This is the first in a series titled, Hope Speaks for Social Justice, written by former Hope student-athletes of color. Their words seek to educate and activate the Hope community in the nation’s quest to end racial injustice.
Lately, if you’ve watched the news, read articles, seen social media, or even experienced social unrest, there’s a great chance you saw, read, or heard the words, “Silence is Compliance.”
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May 30th, I’m bustling down Fulton Avenue in Grand Rapids, Michigan, with two friends. I see red and blue lights swirling in the intersection of Fulton and Division, cars backed up for what looked like a mile each way, and face-masked people filling every remaining crevice of the streets, sidewalks, and landscaping. An incredibly complex sight in the midst of a global pandemic.
By the time I was able to take all of this in, I found my feet settle in a sea of people, my hands gripping the edges of my poster board, and my arms shooting up to display just two of my many declarations for people who look like me: “No Justice, No Peace” on the front and “This is an American Problem” on the back.
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When Christians, elected leaders, law enforcers, health-care workers, colleagues, strangers, and even neighbors, choose to look at Black skin as a threat or of less importance, that eliminates the opportunity for a just society for Black people, further eliminating true peace for Black people. But that side of my sign (No Justice, No Peace), I’m not writing about that.
“This is an American Problem.” So why polarize the topic by making it political?
Almost every family has that rule for get-togethers, be it cookouts or just dinner: don’t bring up politics. Why? Because 1) politics are polarizing, and 2) polarizing conversations are uncomfortable, especially when 3) the conversation is not warranted. My friends, human rights and justice 1) should never be polarizing topics, and though 2) calling out systemic oppression and racism can be uncomfortable, 3) it is beyond warranted. This is not the time – there is never a time – to intentionally not address injustice, oppression, and racism to appease another’s discomfort. Silence is compliance.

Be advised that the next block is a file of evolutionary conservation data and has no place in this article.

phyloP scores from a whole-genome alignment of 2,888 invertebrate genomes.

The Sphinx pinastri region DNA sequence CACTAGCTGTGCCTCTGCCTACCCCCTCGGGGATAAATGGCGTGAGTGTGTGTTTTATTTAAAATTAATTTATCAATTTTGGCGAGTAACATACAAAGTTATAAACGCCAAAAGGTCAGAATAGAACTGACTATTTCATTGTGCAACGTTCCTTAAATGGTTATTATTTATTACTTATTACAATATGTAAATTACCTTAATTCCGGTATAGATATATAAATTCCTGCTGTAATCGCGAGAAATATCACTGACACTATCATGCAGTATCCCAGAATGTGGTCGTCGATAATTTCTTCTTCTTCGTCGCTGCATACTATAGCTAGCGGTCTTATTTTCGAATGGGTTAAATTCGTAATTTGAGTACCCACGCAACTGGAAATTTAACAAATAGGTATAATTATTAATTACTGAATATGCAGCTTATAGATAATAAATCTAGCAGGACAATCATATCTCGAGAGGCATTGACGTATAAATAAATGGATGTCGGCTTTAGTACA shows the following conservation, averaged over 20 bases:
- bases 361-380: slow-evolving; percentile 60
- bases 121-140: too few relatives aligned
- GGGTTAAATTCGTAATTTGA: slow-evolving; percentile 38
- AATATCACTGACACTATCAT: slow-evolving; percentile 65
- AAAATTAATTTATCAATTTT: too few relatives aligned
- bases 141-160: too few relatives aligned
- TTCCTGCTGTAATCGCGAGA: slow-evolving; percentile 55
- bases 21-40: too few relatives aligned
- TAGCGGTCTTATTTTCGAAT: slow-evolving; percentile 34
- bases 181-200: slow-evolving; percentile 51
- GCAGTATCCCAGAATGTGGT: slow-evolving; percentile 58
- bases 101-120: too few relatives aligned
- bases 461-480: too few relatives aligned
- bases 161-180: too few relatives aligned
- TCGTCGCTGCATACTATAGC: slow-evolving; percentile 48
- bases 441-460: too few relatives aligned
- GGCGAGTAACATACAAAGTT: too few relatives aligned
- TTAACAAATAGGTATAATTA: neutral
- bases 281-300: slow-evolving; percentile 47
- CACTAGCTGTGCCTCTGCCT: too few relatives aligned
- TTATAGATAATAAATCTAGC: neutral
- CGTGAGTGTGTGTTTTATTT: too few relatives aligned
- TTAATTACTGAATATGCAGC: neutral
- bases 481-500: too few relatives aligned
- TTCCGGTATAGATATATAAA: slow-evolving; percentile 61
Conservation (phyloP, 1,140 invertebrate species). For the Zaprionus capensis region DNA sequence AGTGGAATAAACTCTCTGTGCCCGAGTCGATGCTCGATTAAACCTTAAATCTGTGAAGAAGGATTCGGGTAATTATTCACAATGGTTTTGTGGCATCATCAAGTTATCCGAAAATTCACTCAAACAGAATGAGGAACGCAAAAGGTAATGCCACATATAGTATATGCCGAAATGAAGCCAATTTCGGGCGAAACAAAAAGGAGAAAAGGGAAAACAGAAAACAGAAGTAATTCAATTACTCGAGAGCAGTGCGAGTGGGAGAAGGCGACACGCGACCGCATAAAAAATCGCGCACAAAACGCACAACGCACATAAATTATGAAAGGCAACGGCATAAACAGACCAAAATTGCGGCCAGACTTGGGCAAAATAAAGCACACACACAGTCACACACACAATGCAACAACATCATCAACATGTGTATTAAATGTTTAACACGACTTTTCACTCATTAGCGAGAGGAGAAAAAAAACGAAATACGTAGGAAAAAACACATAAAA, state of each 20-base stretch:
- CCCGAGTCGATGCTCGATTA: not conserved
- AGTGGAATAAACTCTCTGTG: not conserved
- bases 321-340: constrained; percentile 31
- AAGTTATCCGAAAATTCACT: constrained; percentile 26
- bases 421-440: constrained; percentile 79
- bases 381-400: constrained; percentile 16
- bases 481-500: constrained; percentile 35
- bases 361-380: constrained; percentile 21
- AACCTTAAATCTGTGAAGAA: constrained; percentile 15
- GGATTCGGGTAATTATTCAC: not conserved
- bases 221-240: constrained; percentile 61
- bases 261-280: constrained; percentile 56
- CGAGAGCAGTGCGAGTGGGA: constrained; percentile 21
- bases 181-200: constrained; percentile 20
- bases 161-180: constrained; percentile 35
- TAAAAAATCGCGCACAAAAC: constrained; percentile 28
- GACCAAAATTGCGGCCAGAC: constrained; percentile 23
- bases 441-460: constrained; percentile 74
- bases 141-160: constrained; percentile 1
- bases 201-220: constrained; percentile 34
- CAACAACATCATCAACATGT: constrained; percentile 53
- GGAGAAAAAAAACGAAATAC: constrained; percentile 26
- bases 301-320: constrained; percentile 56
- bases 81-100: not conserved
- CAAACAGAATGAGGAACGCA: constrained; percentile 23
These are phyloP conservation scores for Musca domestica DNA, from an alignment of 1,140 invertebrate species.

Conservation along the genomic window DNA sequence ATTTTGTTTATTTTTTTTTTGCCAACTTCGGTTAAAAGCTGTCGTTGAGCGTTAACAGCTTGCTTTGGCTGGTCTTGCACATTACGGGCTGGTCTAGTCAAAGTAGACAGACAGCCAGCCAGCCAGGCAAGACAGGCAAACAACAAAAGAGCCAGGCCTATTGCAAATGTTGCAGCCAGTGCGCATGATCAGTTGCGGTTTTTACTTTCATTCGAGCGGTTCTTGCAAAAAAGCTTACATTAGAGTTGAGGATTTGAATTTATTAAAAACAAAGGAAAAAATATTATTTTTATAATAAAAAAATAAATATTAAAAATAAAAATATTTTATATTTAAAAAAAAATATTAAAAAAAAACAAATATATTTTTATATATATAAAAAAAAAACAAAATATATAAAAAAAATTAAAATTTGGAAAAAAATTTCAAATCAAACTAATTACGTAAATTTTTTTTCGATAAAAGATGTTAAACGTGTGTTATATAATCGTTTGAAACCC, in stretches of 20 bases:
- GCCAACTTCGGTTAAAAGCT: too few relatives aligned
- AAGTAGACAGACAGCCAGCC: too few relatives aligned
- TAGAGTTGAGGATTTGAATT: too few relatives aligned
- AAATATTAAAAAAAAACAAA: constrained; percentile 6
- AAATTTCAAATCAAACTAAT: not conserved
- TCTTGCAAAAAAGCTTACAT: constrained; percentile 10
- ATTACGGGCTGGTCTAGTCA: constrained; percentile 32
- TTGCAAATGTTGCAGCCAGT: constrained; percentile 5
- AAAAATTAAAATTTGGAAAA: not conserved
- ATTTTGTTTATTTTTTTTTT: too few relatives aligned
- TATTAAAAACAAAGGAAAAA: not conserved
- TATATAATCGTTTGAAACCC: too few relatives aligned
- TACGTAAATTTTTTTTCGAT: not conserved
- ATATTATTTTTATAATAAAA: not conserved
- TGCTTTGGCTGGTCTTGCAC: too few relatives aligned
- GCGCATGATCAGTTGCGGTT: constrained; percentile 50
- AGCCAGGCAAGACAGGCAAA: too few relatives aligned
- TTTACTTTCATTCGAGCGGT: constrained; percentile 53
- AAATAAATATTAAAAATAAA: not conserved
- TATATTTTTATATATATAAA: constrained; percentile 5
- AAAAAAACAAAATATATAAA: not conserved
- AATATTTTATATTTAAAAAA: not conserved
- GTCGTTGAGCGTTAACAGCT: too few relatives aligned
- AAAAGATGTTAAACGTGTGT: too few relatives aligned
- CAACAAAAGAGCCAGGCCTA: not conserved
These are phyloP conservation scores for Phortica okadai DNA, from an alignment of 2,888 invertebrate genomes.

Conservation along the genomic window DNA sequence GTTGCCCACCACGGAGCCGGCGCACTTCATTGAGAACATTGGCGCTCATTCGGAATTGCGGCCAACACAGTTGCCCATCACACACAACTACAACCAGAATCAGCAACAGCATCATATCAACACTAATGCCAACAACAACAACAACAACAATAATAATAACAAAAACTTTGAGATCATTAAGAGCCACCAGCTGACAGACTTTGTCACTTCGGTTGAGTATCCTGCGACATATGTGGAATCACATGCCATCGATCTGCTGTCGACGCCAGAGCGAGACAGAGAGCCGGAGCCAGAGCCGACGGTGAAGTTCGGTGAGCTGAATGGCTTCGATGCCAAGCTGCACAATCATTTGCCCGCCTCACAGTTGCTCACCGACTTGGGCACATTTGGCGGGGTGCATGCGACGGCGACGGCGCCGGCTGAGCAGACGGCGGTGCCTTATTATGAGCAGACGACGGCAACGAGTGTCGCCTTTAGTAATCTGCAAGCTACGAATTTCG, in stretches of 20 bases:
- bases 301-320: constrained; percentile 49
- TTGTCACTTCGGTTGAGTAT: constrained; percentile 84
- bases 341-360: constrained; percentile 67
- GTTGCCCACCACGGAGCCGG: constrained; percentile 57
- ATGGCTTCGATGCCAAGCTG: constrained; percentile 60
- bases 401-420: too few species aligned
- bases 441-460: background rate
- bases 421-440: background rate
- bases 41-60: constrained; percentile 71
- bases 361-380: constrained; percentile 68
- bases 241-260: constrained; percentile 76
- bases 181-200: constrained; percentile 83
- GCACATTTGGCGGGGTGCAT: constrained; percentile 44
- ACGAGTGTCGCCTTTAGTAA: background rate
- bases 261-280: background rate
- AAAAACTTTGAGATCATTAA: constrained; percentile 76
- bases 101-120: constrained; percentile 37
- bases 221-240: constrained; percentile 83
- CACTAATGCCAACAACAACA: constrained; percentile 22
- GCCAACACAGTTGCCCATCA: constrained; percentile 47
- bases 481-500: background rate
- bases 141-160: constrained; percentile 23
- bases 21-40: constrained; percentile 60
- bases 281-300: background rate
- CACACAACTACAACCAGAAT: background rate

Specifically, to my privileged friends and allies, you, too, have the ability to speak truth to those in your circles and influence a change of heart, mind, and action. But it takes a commitment to speak up and out. Speaking up when you witness classmates making discriminatory comments about their Black professor, and speaking out when you see an opportunity to inform and humanize. Words cannot express the disappointment I feel when friends and allies are supportive of racial justice one-on-one, but are nowhere to be heard from when it matters. Dr. Martin Luther King Jr. expressed the same sentiment when he said, “In the end, we will remember not the words of our enemies, but the silence of our friends.”
The sooner we recognize that this is an American Problem, the sooner we reach the common goal of liberty and justice and peace for ALL. I hope you join me in using your voice for progress and your actions for change.
Author Angelique Gaddy is a 2017 graduate of Hope who majored in business management and communication and played women’s basketball for the Flying Dutch. After Hope, Gaddy earned a master’s degree in sport management at Western Michigan University and worked in athletics compliance at Grand Valley State University. She recently accepted a position with Hope as a regional admissions representative in Chicago.